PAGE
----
The Amazing Artworks That Were Almost Destroyed During The Conflict Of World War II

The Evacuation of Paintings From London during the Second World War

The Munich Crisis in 1938 made Martin Davies, who worked as an assistant at the National Gallery in London, an extremely nervous man. He was worried that the valuable artworks in his care would be stolen or destroyed if war broke out and, because of this, he started looking for places to hide the museum’s paintings away from possible harm.

So in 1939, a number of paintings were removed from London and secreted at various remote locations in Wales, including three stately homes, the National Library in Aberystwyth, and the University of North Wales. It was Davies’ idea and a fairly good one at that, no enemy would think to search in such locations. The change was not without its issues though, for example Caernarfon Castle was used as a combat outpost and naturally became a bombing target for enemy forces. In one of the stately homes, the under-floor central heating pipes where a nightmare for the museum conservationists. The stashed paintings needed to be stored in a carefully controlled climate to prevent them deteriorating.

German soldiers of the Hermann Göring Division posing near the main entrance of Palazzo Venezia showing a painting taken from the National Museum of Naples Picture Gallery
German soldiers of the Hermann Göring Division posing near the main entrance of Palazzo Venezia showing a painting taken from the National Museum of Naples Picture Gallery

The only way to maintain the humidity levels for the delicate painting’s needs was by hanging up wet towels. The idea was ridiculous for artwork that was so prestigious, so it became an important mission to relocate these paintings to a place better suited to their standards. But 1940 came, and the Germans were nearly at the doorstep of London. People feared what would become of these national treasures if they fell into the hands of the Third Reich. It was said the art pieces would be sent privately, and in a hidden manner, to Canada for safe keeping, but certain government officials did not want that to happen. These government figures were scared that enemy boats would attack the transport ships and reap the rewards for themselves, or leave them to perish in the depths of the ocean. They said that hiding the paintings in barren caves and mountains would be a better idea than having the paintings away from England.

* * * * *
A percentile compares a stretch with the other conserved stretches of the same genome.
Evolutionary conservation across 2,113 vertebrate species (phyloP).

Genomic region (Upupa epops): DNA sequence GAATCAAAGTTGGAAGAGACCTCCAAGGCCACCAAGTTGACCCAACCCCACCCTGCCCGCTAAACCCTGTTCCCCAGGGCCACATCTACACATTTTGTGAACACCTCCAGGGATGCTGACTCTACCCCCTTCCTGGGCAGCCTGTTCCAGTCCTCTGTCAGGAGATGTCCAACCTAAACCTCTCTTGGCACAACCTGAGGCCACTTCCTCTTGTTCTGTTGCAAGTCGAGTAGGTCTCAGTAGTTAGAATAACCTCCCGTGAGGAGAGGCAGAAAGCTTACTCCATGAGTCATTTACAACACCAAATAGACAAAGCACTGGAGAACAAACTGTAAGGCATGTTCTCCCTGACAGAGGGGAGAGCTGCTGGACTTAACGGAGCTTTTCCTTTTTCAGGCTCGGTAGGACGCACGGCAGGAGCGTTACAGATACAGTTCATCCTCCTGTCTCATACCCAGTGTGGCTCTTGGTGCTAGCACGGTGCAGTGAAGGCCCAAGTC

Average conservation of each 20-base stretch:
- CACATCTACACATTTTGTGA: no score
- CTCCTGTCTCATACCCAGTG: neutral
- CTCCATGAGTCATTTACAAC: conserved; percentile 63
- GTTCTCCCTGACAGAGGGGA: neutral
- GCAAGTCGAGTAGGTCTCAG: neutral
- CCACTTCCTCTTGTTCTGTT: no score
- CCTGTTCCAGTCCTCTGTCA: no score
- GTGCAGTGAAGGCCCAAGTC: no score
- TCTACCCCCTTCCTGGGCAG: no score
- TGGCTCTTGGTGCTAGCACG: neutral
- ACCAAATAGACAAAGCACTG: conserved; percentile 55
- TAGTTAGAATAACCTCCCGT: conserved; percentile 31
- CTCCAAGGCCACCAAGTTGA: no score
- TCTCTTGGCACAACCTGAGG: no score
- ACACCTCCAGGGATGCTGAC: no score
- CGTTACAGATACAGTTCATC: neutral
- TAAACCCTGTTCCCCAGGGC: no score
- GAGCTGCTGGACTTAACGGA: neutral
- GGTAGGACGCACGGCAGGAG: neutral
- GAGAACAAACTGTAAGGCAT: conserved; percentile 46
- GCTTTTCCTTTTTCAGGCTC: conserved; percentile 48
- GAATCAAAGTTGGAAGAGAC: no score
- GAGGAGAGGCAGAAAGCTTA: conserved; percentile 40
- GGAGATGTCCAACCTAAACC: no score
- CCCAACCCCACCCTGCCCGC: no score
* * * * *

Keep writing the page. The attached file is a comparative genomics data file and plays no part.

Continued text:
Soon after, a disused slate mine at Manod in Blaenau Ffestiniog, North Wales, was found to be suitable. It was quite a large mine, giving enough room for the entire collection of paintings to be stored, away from the face of danger. Once the site had been prepared, which included shifting several thousand tons of rock and creating special areas in which the environment could be carefully controlled and the paintings monitored, the National Gallery collection was carefully trucked to the site. This upped the gallery’s prestige drastically. Moving the masterpieces away from London proved to be a smart decision in this peculiar circumstance; the gallery site in Trafalgar Square was hit nine times during air raids.

Gen. Dwight D. Eisenhower inspects stolen artwork in the Merkers salt mines. Behind Eisenhower are General Omar N. Bradley (left), CG of the 12th Army Group, and (right) LT Gen George S. Patton, Jr, CG, 3rd U.S. Army.
Gen. Dwight D. Eisenhower inspects stolen artwork in the Merkers salt mines. Behind Eisenhower are General Omar N. Bradley (left), CG of the 12th Army Group, and (right) LT Gen George S. Patton, Jr, CG, 3rd U.S. Army.

It’s possible to view the artworks through the National Gallery’s online picture of the month, a modern day nod to the war time tradition of returning one picture to the London gallery every month as a boost to morale. One more long-term effect of the collection being kept in Wales was that the paintings were featured and detailed in catalogs for the first time. This pleased the keen public and art fans very much, as they could finally witness the beauty of the collection in print.

It was the best decision to relocate the paintings, otherwise all of them could have been destroyed. Martin Davies was soon promoted and moved up the ranks to gallery director. Being solely responsible for these paintings was a big undertaking for Davies, and for his efforts he also received a knighthood. He lived up to his potential, producing meaningful literature on the artworks for all to enjoy and be influenced by. It would have been a disaster if these illustrious works of art were left in London to potential destruction, we would have never gotten Martin Davies’ fascinating texts and may have lost the beautiful paintings themselves.